Grant’s Plan For 1864 Campaign



One hundred and fifty years ago the decisive campaigns in the Civil War were about to get under way.  This is a good time to recall Grant’s plans for 1864.  Here Grant outlines them in his Memoirs:

The Union armies were now divided into nineteen departments, though four of them in the West had been concentrated into a single military division.   The Army of the Potomac was a separate command and had no territorial limits.   There were thus seventeen distinct commanders.   Before this time these various armies had acted separately and independently of each other, giving the enemy an opportunity often of depleting one command, not pressed, to reinforce another more actively engaged.   I determined to stop this.   To this end I regarded the Army of the Potomac as the centre, and all west to Memphis along the line described as our position at the time, and north of it, [as] the right wing;  the Army of the James, under General [Benjamin] Butler, as the left wing, and all the troops south, as a force in rear of the enemy.   Some of these latter were occupying positions from which they could not render service proportionate to their numerical strength.   All such were depleted to the minimum necessary to hold their positions as a guard against blockade runners;  where they could not do this their positions were abandoned altogether.   In this way ten thousand men were added to the Army of the James from South Carolina alone, with General [Quincy A.] Gillmore in command.   It was not contemplated that General Gillmore should leave his department;  but as most of his troops were taken, presumably for active service, he asked to accompany them and was permitted to do so.   Officers and soldiers on furlough, of whom there were many thousands, were ordered to their proper commands;  concentration was the order of the day, and to have it accomplished in time to advance at the earliest moment the roads would permit was the problem.  (more…)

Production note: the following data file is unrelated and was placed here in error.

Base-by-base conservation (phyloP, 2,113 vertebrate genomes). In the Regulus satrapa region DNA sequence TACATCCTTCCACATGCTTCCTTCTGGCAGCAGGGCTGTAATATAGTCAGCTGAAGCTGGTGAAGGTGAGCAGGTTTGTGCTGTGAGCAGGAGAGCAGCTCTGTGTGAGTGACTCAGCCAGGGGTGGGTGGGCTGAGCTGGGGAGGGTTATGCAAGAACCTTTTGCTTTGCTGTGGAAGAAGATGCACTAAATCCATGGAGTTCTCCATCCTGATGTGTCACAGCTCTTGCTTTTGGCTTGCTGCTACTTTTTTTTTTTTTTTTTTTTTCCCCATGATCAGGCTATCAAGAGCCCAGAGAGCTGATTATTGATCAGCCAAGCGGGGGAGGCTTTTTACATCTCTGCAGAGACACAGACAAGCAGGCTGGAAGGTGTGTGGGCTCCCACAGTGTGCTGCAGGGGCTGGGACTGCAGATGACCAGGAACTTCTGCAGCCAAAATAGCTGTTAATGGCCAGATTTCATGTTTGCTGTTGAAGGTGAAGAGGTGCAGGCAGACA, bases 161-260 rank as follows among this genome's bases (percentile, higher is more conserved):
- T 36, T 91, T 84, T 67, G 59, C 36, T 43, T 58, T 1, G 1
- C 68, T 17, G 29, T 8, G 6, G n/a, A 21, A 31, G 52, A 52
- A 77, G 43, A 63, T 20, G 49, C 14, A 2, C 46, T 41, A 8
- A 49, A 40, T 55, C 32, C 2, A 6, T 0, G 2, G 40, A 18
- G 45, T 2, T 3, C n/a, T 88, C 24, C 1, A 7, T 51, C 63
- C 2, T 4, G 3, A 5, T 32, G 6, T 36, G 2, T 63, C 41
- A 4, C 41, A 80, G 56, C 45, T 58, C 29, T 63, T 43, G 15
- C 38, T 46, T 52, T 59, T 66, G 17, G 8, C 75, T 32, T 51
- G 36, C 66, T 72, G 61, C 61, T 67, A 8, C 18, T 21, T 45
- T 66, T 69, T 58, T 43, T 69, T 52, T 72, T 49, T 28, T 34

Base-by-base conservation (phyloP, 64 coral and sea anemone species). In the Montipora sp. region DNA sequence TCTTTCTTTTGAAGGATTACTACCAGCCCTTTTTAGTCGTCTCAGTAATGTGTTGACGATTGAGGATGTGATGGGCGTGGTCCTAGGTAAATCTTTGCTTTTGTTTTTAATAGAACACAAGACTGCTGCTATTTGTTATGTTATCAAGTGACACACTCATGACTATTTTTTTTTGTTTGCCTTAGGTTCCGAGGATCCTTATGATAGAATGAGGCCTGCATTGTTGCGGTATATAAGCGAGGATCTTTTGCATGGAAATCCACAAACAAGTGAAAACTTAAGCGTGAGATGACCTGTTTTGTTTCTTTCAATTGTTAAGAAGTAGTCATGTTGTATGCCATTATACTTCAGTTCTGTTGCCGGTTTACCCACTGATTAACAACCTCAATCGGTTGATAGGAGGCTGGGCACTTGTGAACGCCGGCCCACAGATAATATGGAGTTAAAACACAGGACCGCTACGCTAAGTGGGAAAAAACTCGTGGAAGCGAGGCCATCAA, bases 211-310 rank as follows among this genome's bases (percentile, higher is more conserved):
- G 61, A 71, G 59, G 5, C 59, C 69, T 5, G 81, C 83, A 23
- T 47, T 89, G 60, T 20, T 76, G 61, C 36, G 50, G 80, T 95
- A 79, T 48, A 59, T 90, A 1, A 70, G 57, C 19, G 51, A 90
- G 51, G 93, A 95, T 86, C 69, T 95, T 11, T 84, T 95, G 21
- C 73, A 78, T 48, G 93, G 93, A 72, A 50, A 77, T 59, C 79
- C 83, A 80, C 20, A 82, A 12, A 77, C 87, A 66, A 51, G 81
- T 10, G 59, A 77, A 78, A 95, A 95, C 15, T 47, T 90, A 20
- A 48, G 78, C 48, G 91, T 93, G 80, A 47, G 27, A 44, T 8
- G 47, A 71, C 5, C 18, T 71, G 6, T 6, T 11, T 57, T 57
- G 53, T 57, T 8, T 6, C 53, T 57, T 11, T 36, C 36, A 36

Published in: on April 25, 2014 at 5:30 am  Comments Off on Grant’s Plan For 1864 Campaign  
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